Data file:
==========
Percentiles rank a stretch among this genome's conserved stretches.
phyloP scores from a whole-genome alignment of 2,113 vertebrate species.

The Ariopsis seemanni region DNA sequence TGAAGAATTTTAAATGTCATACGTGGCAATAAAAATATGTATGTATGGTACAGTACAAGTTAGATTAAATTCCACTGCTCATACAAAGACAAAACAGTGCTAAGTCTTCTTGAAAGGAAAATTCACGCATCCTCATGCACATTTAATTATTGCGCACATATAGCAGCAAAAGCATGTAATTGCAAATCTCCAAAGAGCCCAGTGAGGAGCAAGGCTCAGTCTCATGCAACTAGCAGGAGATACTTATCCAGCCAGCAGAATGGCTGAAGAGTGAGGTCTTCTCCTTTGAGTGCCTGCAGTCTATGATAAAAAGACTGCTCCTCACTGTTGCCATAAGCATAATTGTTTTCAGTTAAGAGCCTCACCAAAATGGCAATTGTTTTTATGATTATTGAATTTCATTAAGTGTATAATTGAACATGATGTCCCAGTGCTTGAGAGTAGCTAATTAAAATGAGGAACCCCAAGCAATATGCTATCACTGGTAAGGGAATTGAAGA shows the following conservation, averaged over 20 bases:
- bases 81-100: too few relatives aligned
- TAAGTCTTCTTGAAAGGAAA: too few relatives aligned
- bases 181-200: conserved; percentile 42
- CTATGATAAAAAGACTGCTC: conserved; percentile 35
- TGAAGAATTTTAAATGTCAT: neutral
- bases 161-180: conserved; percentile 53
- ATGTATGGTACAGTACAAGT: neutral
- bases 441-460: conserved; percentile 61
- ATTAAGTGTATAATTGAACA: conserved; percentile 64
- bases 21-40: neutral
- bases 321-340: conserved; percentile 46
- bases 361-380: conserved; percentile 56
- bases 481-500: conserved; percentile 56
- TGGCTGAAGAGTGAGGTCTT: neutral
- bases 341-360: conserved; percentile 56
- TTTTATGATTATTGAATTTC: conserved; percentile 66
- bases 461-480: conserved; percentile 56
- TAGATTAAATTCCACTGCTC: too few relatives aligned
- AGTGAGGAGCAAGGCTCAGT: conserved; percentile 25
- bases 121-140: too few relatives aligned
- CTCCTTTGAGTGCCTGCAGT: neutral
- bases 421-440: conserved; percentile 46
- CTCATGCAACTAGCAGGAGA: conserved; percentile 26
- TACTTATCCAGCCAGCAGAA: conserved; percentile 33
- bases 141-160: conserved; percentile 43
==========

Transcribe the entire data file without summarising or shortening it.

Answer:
Percentiles rank a stretch among this genome's conserved stretches.
phyloP scores from a whole-genome alignment of 2,113 vertebrate species.

The Ariopsis seemanni region DNA sequence TGAAGAATTTTAAATGTCATACGTGGCAATAAAAATATGTATGTATGGTACAGTACAAGTTAGATTAAATTCCACTGCTCATACAAAGACAAAACAGTGCTAAGTCTTCTTGAAAGGAAAATTCACGCATCCTCATGCACATTTAATTATTGCGCACATATAGCAGCAAAAGCATGTAATTGCAAATCTCCAAAGAGCCCAGTGAGGAGCAAGGCTCAGTCTCATGCAACTAGCAGGAGATACTTATCCAGCCAGCAGAATGGCTGAAGAGTGAGGTCTTCTCCTTTGAGTGCCTGCAGTCTATGATAAAAAGACTGCTCCTCACTGTTGCCATAAGCATAATTGTTTTCAGTTAAGAGCCTCACCAAAATGGCAATTGTTTTTATGATTATTGAATTTCATTAAGTGTATAATTGAACATGATGTCCCAGTGCTTGAGAGTAGCTAATTAAAATGAGGAACCCCAAGCAATATGCTATCACTGGTAAGGGAATTGAAGA shows the following conservation, averaged over 20 bases:
- bases 81-100: too few relatives aligned
- TAAGTCTTCTTGAAAGGAAA: too few relatives aligned
- bases 181-200: conserved; percentile 42
- CTATGATAAAAAGACTGCTC: conserved; percentile 35
- TGAAGAATTTTAAATGTCAT: neutral
- bases 161-180: conserved; percentile 53
- ATGTATGGTACAGTACAAGT: neutral
- bases 441-460: conserved; percentile 61
- ATTAAGTGTATAATTGAACA: conserved; percentile 64
- bases 21-40: neutral
- bases 321-340: conserved; percentile 46
- bases 361-380: conserved; percentile 56
- bases 481-500: conserved; percentile 56
- TGGCTGAAGAGTGAGGTCTT: neutral
- bases 341-360: conserved; percentile 56
- TTTTATGATTATTGAATTTC: conserved; percentile 66
- bases 461-480: conserved; percentile 56
- TAGATTAAATTCCACTGCTC: too few relatives aligned
- AGTGAGGAGCAAGGCTCAGT: conserved; percentile 25
- bases 121-140: too few relatives aligned
- CTCCTTTGAGTGCCTGCAGT: neutral
- bases 421-440: conserved; percentile 46
- CTCATGCAACTAGCAGGAGA: conserved; percentile 26
- TACTTATCCAGCCAGCAGAA: conserved; percentile 33
- bases 141-160: conserved; percentile 43